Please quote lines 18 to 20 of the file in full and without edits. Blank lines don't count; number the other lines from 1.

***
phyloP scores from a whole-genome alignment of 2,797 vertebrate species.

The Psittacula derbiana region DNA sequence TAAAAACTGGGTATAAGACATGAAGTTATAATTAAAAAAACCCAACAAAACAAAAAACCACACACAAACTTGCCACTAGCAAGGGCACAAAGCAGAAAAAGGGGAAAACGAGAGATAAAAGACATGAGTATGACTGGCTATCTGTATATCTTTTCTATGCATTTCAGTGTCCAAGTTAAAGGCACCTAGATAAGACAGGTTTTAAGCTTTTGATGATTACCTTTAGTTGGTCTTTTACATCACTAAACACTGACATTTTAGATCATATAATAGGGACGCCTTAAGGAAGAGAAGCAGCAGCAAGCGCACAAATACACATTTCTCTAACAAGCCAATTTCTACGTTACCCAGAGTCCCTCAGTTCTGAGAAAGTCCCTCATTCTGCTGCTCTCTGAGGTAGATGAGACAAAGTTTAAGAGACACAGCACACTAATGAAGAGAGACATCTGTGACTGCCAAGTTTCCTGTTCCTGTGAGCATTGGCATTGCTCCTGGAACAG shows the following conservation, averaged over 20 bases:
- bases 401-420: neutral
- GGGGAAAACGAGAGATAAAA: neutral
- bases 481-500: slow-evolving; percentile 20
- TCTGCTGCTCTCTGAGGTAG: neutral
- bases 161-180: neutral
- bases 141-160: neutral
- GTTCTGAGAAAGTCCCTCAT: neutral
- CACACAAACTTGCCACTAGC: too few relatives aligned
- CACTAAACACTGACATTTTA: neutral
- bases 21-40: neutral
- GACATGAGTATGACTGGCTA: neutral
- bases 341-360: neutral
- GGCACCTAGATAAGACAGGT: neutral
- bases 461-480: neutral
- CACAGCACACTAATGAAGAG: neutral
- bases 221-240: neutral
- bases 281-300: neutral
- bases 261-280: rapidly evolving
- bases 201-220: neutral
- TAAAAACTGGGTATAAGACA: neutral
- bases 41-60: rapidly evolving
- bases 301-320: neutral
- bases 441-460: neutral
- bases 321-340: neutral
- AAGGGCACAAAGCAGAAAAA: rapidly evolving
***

- bases 221-240: neutral
- bases 281-300: neutral
- bases 261-280: rapidly evolving